A Krystal fanpage I follow on Facebook posted this and I figured you might appreciate it.
it kind of makes me want to dust off my guitars and try to learn again.
I dig it! I’m curious though, did the fanpage have any details to go along with the photo? The guitar appears to be made by a company called Carvin, whose specialty was custom-ordered guitars, and I’m wondering if that Krystal scratchplate was done in-house, or if it was added on after-the-fact by its owner.
It seems not, the page only posted the image itself without comment
I’m not positive, but I’m pretty sure that it came with that scratchplate as part of the custom order.
Modern scratchplates are typically made out of three layers of material. You can see the layering on the side, as the middle layer is typically a different color. If you look at this one, you can see the black middle layer, as well as the fact that the bottom layer matches the top layer. The design is part of it, rather than being painted on or otherwise added after-the-fact.
That alone doesn’t necessarily mean it wasn’t added by the owner. Like I said before, aftermarket scratchplates are a common modification. Most websites I can find that do custom scratchplates don’t seem to offer the option of putting your own personal graphic on it though, so I’d bet on it being part of the custom order since Carvin made their own parts, so they could potentially have made that to-order along with the rest of the guitar. Then again, there’s another custom scratchplate behind it in the photo, and it looks like it might be hanging in a shop, so maybe the photo is from a store that makes custom scratchplates, and they’re showing off one of their more complex orders?
If anyone knows where there might be more details, let me know. I’m really curious about this thing now.
By the way, since you said you were considering picking guitar back up, definitely go for it! It can be a pain to shake the rust off, but it’s definitely worth the effort in my book.
My issue is that I had a really sub-par teacher that never taught me proper stumming techniques so I all can do is randomly pick out notes and cords no pattern.
It’s a huge hurdle I’m having trouble with.
Could you give an example of what you mean? Like a song that highlights the thing you’re having trouble with? I’ve never been a guitar teacher before, but I like to think I’m reasonably knowledgeable so I’d like to help if I can.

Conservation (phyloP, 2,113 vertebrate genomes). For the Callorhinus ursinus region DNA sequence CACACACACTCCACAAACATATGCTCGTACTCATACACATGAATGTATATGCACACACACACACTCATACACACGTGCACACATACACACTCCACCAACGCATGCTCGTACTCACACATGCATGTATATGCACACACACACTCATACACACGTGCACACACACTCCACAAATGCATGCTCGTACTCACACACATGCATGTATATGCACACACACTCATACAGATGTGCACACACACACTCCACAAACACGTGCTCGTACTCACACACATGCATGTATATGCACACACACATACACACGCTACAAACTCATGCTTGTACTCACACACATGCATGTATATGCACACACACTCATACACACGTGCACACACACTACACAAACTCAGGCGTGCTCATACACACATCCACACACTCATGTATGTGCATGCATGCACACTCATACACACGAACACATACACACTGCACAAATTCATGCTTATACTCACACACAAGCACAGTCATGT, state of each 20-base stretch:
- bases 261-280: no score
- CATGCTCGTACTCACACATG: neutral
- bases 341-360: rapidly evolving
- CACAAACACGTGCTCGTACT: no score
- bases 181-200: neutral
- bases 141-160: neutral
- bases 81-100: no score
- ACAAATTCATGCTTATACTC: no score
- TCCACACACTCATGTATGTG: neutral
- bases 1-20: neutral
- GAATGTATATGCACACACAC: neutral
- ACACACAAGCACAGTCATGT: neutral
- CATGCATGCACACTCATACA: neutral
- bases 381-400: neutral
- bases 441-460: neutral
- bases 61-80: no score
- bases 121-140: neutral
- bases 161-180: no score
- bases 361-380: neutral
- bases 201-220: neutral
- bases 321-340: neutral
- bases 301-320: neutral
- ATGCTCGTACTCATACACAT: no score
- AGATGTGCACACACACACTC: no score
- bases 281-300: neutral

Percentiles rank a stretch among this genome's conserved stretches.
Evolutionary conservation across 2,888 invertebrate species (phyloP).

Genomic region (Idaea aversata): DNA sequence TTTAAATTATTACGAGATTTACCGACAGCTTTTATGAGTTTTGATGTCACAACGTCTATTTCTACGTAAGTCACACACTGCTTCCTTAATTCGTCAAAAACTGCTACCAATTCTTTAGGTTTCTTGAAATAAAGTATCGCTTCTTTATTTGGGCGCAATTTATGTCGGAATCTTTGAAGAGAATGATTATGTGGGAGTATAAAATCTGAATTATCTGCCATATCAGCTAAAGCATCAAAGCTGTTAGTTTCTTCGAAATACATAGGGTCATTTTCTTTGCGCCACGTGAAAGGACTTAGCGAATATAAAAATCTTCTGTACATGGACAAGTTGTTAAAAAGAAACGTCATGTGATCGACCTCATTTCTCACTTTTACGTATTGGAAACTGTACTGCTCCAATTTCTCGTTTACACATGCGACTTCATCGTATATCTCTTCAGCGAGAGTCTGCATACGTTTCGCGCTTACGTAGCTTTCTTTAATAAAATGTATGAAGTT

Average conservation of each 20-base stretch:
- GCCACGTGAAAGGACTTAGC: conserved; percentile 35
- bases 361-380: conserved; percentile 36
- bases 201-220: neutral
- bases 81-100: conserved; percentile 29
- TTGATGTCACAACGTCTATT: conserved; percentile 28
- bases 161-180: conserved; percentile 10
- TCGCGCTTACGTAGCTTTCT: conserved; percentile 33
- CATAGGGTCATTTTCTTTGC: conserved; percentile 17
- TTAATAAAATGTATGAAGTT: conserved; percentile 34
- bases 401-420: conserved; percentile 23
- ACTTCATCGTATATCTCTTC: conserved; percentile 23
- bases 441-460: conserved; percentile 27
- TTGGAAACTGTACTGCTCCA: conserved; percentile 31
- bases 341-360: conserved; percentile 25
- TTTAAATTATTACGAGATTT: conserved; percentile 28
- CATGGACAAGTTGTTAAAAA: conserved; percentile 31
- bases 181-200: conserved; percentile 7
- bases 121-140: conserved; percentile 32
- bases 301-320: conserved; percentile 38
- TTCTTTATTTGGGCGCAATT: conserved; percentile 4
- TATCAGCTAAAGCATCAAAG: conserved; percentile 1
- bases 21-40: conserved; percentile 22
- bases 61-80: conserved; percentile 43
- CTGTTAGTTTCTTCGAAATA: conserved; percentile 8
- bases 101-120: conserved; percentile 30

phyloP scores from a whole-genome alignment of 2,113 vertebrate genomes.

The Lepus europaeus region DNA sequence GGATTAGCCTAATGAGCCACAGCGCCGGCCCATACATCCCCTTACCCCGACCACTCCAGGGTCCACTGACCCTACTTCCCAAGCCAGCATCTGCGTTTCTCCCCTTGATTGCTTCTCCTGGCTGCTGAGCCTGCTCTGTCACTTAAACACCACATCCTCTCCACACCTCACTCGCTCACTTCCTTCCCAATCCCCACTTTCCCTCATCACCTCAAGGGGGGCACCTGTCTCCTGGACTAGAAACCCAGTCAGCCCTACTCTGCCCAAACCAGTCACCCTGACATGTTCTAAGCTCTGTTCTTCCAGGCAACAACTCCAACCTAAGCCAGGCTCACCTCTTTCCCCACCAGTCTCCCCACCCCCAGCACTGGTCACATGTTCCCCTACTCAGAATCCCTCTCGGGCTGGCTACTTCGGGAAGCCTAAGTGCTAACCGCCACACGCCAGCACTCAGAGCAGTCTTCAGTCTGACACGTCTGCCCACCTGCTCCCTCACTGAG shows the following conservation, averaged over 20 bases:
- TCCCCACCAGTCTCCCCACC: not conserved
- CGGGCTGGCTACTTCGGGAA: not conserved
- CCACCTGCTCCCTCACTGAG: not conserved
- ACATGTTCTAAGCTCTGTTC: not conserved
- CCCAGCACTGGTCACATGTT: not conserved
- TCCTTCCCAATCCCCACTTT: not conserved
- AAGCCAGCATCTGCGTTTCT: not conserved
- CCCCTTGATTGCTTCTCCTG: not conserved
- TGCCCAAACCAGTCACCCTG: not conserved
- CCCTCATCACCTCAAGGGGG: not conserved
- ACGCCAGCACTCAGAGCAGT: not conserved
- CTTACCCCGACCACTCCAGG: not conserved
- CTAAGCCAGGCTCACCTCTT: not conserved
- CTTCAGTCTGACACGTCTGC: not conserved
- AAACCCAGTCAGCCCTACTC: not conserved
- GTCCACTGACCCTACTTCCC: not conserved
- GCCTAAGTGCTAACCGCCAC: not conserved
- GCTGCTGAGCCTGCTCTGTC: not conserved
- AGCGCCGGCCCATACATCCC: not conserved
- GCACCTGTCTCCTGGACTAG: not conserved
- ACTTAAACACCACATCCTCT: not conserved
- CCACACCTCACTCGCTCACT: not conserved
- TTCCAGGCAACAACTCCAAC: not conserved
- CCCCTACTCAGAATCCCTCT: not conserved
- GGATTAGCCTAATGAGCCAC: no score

Let’s just say strum in general.
I can’t even get it right just trying to get the pattern of strumming properly down running my hand up and down the open strings.
I used to be able get the timing pretty okay finger picking basic patterns like a country/bluegrass player but never got actual strumming for cords down.
If you mean what I think you mean, basic strumming for chords is just hitting all six strings at the same time. It can get a little more complicated like that if you want to addd fingerpicking and start muting certain strings, but for starting out, just strumming the strings with a pick in a single motion is fine.
Wait, so I don’t need to be aiming for only hitting certain strings like I’ve been taught for years?
My biggest issues is getting an actual pattern that’s doesn’t just sound like disjointed banging on the strings.
To answer the first question: It depends on the chord. So, for example, with a basic E chord:
On this chord, you can hit all six strings without any problem. The top string and the bottom string are both tuned to E, so playing two more E notes on top of an E chord is fine. An E chord also contains a B note, so hitting the B string open is fine too since that’s just repeating a note that’s already in the chord.
Compare that to a D chord, where you wouldn’t want to hit either of the bottom two strings:
Without getting into a bunch of music theory that would overcomplicate things at this point, if you hit the lowest string while playing a D chord, it would cause it to sound awkward and dissonant because of the relationship between E and D. So, on this chord, you don’t want to hit the lowest string or the second lowest string. Technically, you can get away with hitting the second-lowest string and letting an A ring out, because the chord already has an A in it, but it’s good practice to only hit the top four strings, for reasons that will make sense later.
To answer the second question: Eventually you want to start learning strumming patterns and different rhythms that’ll fit different styles of music, but when you’re starting out, trying to learn those is putting the cart before the horse. First things first, worry about memorizing some basic chord shapes, building up callouses and finger strength, and getting used to the physical action of strumming the guitar. Once you start to get those down, then it’s time to start working on patterns and rhythms.
Let me know if any of this is incoherent or hard to understand. Like I said, I’ve never taught anyone stuff like this before, so I don’t know whether I’m doing a decent job or not, and if I’m not, all the feedback I can get is appreciated!
What i really need is some exercises to get any kind of pattern down because I feel like I’m just tapping out cords with no proper technique for strumming past slashing at the stings.
Have a look at justinguitar.com
I’ve recently started learning guitar, and I’ve been using the lessons he has there. Maybe some of the techniques has the may be of help to you